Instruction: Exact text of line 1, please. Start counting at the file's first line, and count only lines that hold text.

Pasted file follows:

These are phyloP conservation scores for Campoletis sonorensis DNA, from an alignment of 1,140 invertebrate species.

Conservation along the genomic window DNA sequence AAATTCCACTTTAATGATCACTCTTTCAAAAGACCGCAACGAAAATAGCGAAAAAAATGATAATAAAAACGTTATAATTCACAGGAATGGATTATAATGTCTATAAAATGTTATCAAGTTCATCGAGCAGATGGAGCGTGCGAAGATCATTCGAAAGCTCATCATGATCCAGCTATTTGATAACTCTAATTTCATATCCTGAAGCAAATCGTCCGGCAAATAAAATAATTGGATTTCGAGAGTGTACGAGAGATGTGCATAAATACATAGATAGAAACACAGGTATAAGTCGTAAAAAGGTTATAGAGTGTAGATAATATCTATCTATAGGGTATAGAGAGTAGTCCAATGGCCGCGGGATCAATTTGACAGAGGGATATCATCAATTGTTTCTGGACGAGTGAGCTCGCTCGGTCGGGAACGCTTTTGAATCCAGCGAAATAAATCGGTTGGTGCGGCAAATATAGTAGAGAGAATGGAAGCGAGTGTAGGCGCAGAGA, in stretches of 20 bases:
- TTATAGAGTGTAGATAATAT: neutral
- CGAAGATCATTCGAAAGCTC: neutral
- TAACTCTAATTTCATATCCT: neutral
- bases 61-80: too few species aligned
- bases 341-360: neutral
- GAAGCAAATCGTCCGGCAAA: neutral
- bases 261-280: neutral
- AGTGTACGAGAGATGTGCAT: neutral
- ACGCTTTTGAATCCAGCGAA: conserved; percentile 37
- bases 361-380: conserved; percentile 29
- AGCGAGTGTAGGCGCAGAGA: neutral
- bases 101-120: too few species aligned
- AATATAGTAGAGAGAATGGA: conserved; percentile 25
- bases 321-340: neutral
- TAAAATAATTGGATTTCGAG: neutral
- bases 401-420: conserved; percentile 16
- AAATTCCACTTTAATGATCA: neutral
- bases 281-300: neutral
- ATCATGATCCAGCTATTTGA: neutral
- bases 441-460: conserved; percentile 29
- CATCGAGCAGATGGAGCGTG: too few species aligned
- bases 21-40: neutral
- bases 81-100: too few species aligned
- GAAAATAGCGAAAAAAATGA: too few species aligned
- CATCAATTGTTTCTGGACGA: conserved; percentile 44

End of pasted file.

These are phyloP conservation scores for Campoletis sonorensis DNA, from an alignment of 1,140 invertebrate species.